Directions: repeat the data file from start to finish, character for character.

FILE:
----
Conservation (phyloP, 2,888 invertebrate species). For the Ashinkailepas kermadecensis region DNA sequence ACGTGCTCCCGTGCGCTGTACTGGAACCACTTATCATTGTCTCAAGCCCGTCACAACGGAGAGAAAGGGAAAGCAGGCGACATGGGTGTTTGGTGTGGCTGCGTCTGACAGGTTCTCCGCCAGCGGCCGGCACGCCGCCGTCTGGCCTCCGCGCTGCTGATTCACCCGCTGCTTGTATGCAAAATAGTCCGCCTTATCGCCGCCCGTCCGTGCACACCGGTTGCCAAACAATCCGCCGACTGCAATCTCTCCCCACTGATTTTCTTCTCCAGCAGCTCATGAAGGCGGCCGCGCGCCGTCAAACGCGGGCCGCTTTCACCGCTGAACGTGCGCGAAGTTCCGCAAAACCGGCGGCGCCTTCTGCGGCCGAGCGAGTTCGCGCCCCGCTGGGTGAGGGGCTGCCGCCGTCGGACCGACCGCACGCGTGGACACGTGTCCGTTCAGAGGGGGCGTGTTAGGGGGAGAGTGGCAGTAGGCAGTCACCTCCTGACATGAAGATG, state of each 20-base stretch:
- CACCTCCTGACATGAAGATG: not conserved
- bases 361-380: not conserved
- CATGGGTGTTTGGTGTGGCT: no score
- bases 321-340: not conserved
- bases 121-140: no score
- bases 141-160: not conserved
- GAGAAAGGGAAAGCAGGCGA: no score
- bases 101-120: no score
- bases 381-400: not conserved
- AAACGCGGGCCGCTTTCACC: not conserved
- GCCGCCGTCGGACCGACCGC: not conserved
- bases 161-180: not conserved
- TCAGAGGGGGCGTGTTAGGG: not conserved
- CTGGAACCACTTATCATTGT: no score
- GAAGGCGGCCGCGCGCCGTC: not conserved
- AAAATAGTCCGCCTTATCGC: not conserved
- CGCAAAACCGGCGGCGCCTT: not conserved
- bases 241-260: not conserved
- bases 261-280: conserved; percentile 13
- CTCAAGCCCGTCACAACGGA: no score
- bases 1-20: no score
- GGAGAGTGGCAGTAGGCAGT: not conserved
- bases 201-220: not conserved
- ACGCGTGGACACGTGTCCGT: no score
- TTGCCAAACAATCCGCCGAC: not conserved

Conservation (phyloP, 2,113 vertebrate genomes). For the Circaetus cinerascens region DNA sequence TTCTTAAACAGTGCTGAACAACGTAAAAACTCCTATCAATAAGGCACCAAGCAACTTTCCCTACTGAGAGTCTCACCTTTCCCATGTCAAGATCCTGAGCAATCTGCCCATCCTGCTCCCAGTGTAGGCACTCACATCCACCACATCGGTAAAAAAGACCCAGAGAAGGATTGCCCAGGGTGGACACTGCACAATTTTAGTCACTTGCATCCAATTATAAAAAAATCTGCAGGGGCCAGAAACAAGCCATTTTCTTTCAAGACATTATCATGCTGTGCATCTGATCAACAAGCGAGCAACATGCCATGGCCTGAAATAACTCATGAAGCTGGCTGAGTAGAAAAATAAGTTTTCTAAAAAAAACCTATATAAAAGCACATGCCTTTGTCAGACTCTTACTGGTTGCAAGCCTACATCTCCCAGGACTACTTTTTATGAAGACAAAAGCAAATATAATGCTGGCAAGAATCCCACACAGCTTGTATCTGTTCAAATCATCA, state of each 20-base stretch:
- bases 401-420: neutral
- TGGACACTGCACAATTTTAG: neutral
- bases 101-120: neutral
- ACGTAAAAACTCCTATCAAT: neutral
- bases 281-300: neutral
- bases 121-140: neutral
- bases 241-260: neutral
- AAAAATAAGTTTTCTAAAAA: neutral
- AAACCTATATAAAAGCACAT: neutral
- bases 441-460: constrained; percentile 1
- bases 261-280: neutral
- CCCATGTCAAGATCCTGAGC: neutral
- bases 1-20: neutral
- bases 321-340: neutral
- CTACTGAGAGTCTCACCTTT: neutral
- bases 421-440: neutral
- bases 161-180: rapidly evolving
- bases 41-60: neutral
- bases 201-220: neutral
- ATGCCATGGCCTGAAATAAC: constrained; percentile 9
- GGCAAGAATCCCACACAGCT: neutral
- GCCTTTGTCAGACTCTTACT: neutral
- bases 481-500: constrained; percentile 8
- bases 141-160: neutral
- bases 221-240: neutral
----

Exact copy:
Conservation (phyloP, 2,888 invertebrate species). For the Ashinkailepas kermadecensis region DNA sequence ACGTGCTCCCGTGCGCTGTACTGGAACCACTTATCATTGTCTCAAGCCCGTCACAACGGAGAGAAAGGGAAAGCAGGCGACATGGGTGTTTGGTGTGGCTGCGTCTGACAGGTTCTCCGCCAGCGGCCGGCACGCCGCCGTCTGGCCTCCGCGCTGCTGATTCACCCGCTGCTTGTATGCAAAATAGTCCGCCTTATCGCCGCCCGTCCGTGCACACCGGTTGCCAAACAATCCGCCGACTGCAATCTCTCCCCACTGATTTTCTTCTCCAGCAGCTCATGAAGGCGGCCGCGCGCCGTCAAACGCGGGCCGCTTTCACCGCTGAACGTGCGCGAAGTTCCGCAAAACCGGCGGCGCCTTCTGCGGCCGAGCGAGTTCGCGCCCCGCTGGGTGAGGGGCTGCCGCCGTCGGACCGACCGCACGCGTGGACACGTGTCCGTTCAGAGGGGGCGTGTTAGGGGGAGAGTGGCAGTAGGCAGTCACCTCCTGACATGAAGATG, state of each 20-base stretch:
- CACCTCCTGACATGAAGATG: not conserved
- bases 361-380: not conserved
- CATGGGTGTTTGGTGTGGCT: no score
- bases 321-340: not conserved
- bases 121-140: no score
- bases 141-160: not conserved
- GAGAAAGGGAAAGCAGGCGA: no score
- bases 101-120: no score
- bases 381-400: not conserved
- AAACGCGGGCCGCTTTCACC: not conserved
- GCCGCCGTCGGACCGACCGC: not conserved
- bases 161-180: not conserved
- TCAGAGGGGGCGTGTTAGGG: not conserved
- CTGGAACCACTTATCATTGT: no score
- GAAGGCGGCCGCGCGCCGTC: not conserved
- AAAATAGTCCGCCTTATCGC: not conserved
- CGCAAAACCGGCGGCGCCTT: not conserved
- bases 241-260: not conserved
- bases 261-280: conserved; percentile 13
- CTCAAGCCCGTCACAACGGA: no score
- bases 1-20: no score
- GGAGAGTGGCAGTAGGCAGT: not conserved
- bases 201-220: not conserved
- ACGCGTGGACACGTGTCCGT: no score
- TTGCCAAACAATCCGCCGAC: not conserved

Conservation (phyloP, 2,113 vertebrate genomes). For the Circaetus cinerascens region DNA sequence TTCTTAAACAGTGCTGAACAACGTAAAAACTCCTATCAATAAGGCACCAAGCAACTTTCCCTACTGAGAGTCTCACCTTTCCCATGTCAAGATCCTGAGCAATCTGCCCATCCTGCTCCCAGTGTAGGCACTCACATCCACCACATCGGTAAAAAAGACCCAGAGAAGGATTGCCCAGGGTGGACACTGCACAATTTTAGTCACTTGCATCCAATTATAAAAAAATCTGCAGGGGCCAGAAACAAGCCATTTTCTTTCAAGACATTATCATGCTGTGCATCTGATCAACAAGCGAGCAACATGCCATGGCCTGAAATAACTCATGAAGCTGGCTGAGTAGAAAAATAAGTTTTCTAAAAAAAACCTATATAAAAGCACATGCCTTTGTCAGACTCTTACTGGTTGCAAGCCTACATCTCCCAGGACTACTTTTTATGAAGACAAAAGCAAATATAATGCTGGCAAGAATCCCACACAGCTTGTATCTGTTCAAATCATCA, state of each 20-base stretch:
- bases 401-420: neutral
- TGGACACTGCACAATTTTAG: neutral
- bases 101-120: neutral
- ACGTAAAAACTCCTATCAAT: neutral
- bases 281-300: neutral
- bases 121-140: neutral
- bases 241-260: neutral
- AAAAATAAGTTTTCTAAAAA: neutral
- AAACCTATATAAAAGCACAT: neutral
- bases 441-460: constrained; percentile 1
- bases 261-280: neutral
- CCCATGTCAAGATCCTGAGC: neutral
- bases 1-20: neutral
- bases 321-340: neutral
- CTACTGAGAGTCTCACCTTT: neutral
- bases 421-440: neutral
- bases 161-180: rapidly evolving
- bases 41-60: neutral
- bases 201-220: neutral
- ATGCCATGGCCTGAAATAAC: constrained; percentile 9
- GGCAAGAATCCCACACAGCT: neutral
- GCCTTTGTCAGACTCTTACT: neutral
- bases 481-500: constrained; percentile 8
- bases 141-160: neutral
- bases 221-240: neutral